DAVIS v. STATE

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Court of Appeals of Indiana.

Clyde DAVIS, Appellant–Defendant, v. STATE of Indiana, Appellee–Plaintiff.

No. 49A02–1311–CR–938.

Decided: July 17, 2014

Ruth Johnson, Barbara J. Simmons, Marion County Public Defender Agency, Indianapolis, IN, Attorneys for Appellant. Gregory F. Zoeller, Attorney General of Indiana, Jesse R. Drum, Deputy Attorney General, Indianapolis, IN, Attorneys for Appellee.

OPINION

Clyde Davis appeals from his conviction for Class B misdemeanor public intoxication.1 On appeal, Davis contends that the State failed to provide sufficient evidence of endangerment.2

We reverse.

FACTS AND PROCEDURAL HISTORY

On August 3, 2013, Davis was at Toni Richard's apartment drinking alcohol with Richard's boyfriend. That evening, Officer Michael Wagner–Gilbert of the Indianapolis Metropolitan Police Department responded to a call of a disturbance at Richard's apartment. Davis and Richard's boyfriend had been fighting. Officer Wagner–Gilbert instructed Davis to leave Richard's home and not to return or else he would be arrested for criminal trespass. Davis informed Officer Wagner–Gilbert that he would walk home, even though his home was some distance away. Officer Wagner–Gilbert noted that Davis had been drinking but concluded that Davis was capable of walking home safely. Officer Wagner–Gilbert left Richard's home without making any arrests.

Davis never left Richard's apartment. Early in the morning of August 4, 2013, Officer Wagner–Gilbert responded to a second call of a disturbance at Richard's apartment. When the officer approached in his patrol car, he observed Davis standing outside in a grassy common area of the apartment complex. As Davis walked into the street where the patrol car was parked, Officer Wagner–Davis saw that Davis walked with difficulty, stumbling and tripping over his own feet. Officer Wagner–Davis and his partner held Davis up and leaned him against the patrol car. Davis's eyes were bloodshot, he smelled heavily of alcohol, and he slurred his speech. Officer Wagner–Gilbert had encountered many intoxicated people during his eleven and one-half years on the job. He concluded that Davis was “extremely intoxicated.” Tr. at 10. The two-lane roads outside the apartment complex were busy even at that time of the morning, there were no sidewalks or shoulders abutting the roads, and the lighting on the roads was poor. Officer Wagner–Gilbert feared that if he allowed Davis to walk away, Davis would be struck by a car. Officer Wagner–Gilbert arrested Davis.

The State charged Davis with public intoxication as a Class B misdemeanor. The trial court found Davis guilty and sentenced him to 180 days, with 178 days suspended and credit for time served. Davis now appeals.

DISCUSSION AND DECISION

Davis argues that the State failed to prove that he endangered the lives of himself or others for purposes of the public intoxication statute.3 Our standard of reviewing claims of sufficiency of the evidence is well settled. When reviewing the sufficiency of the evidence, we consider only the probative evidence and reasonable inferences supporting the verdict. Drane v. State, 867 N.E.2d 144, 146 (Ind.2007). We do not reweigh the evidence or assess witness credibility. Id. We consider conflicting evidence most favorable to the trial court's ruling. Id. We will affirm the conviction unless no reasonable fact-finder could find the elements of the crime proven beyond a reasonable doubt. Id. It is not necessary that the evidence overcome every reasonable hypothesis of innocence. Id. The evidence is sufficient if an inference may reasonably be drawn from it to support the verdict. Id. A conviction may be based upon circumstantial evidence alone. Bockler v. State, 908 N.E.2d 342, 346 (Ind.Ct.App.2009).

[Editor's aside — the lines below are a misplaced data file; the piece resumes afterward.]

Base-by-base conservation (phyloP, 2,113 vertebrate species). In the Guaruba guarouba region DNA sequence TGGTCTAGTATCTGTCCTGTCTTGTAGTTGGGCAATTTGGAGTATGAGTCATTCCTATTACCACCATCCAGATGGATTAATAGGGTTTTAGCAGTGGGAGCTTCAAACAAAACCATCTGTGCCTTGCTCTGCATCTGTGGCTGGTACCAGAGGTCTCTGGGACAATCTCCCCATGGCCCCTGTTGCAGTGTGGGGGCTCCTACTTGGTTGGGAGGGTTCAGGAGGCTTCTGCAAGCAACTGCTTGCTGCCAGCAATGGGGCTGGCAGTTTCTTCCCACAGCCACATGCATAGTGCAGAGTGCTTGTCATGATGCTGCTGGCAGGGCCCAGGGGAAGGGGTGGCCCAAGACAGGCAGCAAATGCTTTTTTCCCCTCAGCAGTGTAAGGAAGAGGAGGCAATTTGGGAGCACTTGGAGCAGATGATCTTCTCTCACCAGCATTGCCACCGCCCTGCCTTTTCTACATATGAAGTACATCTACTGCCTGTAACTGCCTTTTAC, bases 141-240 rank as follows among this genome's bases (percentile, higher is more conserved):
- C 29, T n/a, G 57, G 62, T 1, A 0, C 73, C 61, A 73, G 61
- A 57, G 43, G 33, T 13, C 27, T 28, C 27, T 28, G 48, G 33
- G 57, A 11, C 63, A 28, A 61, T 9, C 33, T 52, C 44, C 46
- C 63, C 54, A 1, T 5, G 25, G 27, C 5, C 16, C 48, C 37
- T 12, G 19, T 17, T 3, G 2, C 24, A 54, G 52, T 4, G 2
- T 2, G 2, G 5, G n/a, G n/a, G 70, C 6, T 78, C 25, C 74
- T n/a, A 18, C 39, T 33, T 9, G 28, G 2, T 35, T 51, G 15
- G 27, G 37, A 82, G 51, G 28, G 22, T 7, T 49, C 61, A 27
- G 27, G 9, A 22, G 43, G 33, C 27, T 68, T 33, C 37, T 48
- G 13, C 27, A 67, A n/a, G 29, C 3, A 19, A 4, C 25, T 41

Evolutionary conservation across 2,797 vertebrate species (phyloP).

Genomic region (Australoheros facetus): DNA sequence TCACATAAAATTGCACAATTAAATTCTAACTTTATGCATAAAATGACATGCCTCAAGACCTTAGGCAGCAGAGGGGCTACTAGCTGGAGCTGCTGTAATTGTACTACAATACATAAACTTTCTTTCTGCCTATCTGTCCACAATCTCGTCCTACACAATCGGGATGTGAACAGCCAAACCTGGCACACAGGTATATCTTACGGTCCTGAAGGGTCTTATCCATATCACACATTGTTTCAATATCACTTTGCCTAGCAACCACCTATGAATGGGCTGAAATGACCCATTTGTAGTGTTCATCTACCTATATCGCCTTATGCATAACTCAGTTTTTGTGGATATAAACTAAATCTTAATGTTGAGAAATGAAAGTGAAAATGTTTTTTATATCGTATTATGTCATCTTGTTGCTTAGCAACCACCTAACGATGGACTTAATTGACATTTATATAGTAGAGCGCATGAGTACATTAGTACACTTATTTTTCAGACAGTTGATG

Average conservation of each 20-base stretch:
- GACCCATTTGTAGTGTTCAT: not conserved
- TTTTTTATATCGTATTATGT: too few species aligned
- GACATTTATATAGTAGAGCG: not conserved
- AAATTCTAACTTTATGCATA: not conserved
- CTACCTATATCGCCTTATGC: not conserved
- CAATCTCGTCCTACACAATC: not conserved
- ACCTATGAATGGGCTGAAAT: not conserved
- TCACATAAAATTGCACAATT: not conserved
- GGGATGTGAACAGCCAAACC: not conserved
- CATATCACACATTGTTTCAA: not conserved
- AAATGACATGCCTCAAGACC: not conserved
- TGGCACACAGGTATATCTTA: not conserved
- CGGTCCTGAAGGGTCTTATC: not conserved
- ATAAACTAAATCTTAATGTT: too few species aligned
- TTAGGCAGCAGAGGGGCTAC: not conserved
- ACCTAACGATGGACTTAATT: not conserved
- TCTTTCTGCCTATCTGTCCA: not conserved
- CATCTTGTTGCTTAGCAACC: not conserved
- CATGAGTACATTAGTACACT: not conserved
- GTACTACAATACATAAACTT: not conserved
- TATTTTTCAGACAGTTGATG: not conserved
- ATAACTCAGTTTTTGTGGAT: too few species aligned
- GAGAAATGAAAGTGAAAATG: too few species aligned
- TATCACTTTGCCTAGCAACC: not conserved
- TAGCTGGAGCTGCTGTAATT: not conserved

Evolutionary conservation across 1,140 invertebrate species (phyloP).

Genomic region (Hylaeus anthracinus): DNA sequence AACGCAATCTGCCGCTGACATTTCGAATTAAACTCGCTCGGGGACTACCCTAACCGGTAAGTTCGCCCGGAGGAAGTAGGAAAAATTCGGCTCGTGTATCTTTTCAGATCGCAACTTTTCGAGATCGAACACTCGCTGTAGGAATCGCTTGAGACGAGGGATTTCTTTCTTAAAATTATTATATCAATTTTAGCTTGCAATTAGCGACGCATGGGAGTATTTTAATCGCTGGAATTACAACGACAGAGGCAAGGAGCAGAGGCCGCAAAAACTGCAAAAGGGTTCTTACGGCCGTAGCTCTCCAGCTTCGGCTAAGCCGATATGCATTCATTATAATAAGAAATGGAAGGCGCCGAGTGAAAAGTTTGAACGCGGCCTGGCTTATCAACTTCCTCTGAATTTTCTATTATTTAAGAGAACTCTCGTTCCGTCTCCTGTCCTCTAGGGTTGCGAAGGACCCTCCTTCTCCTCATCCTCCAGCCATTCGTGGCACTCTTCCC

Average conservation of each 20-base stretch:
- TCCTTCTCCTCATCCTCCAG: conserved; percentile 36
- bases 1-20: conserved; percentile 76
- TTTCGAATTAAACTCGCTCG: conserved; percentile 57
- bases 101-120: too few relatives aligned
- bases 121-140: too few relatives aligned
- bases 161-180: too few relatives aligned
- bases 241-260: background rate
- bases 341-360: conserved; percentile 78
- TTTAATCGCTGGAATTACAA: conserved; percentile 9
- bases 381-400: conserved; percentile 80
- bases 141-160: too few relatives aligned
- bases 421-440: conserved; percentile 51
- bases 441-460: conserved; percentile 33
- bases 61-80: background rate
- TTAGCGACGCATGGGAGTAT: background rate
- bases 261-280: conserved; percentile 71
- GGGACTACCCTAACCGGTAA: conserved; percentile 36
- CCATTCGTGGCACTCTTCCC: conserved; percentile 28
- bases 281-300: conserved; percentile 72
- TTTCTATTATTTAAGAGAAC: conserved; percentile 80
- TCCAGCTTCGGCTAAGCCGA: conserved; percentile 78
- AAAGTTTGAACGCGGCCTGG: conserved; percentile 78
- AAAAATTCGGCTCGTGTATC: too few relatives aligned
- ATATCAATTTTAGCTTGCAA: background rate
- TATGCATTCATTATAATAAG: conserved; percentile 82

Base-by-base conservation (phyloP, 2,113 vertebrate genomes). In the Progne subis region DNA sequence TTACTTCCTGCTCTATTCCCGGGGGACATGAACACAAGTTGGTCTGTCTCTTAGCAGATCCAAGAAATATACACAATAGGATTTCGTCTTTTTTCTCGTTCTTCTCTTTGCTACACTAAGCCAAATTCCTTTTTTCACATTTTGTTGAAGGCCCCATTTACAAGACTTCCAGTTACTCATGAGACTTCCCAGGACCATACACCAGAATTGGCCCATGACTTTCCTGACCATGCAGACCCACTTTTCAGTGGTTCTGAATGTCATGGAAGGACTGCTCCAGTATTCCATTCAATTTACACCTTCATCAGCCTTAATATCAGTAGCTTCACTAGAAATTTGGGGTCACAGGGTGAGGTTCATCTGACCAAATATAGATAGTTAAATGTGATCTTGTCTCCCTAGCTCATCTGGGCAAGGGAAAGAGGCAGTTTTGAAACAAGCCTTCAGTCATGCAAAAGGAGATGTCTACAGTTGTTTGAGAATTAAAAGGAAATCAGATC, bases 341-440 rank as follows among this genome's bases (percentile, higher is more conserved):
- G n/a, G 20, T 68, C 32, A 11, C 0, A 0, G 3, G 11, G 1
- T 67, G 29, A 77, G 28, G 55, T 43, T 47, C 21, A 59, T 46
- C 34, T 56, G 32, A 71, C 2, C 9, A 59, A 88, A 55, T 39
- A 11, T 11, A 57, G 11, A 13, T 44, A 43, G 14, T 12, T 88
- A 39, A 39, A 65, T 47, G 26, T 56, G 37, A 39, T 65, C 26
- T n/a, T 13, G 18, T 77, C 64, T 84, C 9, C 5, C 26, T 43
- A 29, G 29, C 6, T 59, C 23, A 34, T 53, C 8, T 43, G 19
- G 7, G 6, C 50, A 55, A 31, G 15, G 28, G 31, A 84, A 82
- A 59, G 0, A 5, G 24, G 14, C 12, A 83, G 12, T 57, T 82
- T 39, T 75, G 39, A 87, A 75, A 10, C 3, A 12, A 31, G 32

Under the former version of the public intoxication statute, to obtain a conviction the State was required to prove only that the defendant was in a public place in a state of intoxication. Sesay v. State, 5 N.E.3d 478, 481 (Ind.Ct.App.2014) (citing Christian v. State, 897 N.E.2d 503, 504 (Ind.Ct.App.2008), trans. denied ) trans. denied. However, the new version of the public intoxication statute in effect at the time of the events relevant here provides that:

[I]t is a Class B misdemeanor for a person to be in a public place or a place of public resort in a state of intoxication caused by the person's use of alcohol ․, if the person:

(1) endangers the person's life;

(2) endangers the life of another person;

(3) breaches the peace or is in imminent danger of breaching the peace; or

(4) harasses, annoys, or alarms another person.

Ind.Code § 7. 1–5–1–3(a). The purpose of the amendment is to further the public policy of “encouraging inebriated persons to avoid creating dangerous situations by walking, catching a cab, or riding home with a designated driver rather than driving while intoxicated.” Sesay, 5 N.E.3d at 481 (citing Step hens v. State, 992 N.E.2d 935, 938 (Ind.Ct.App.2013), trans. denied )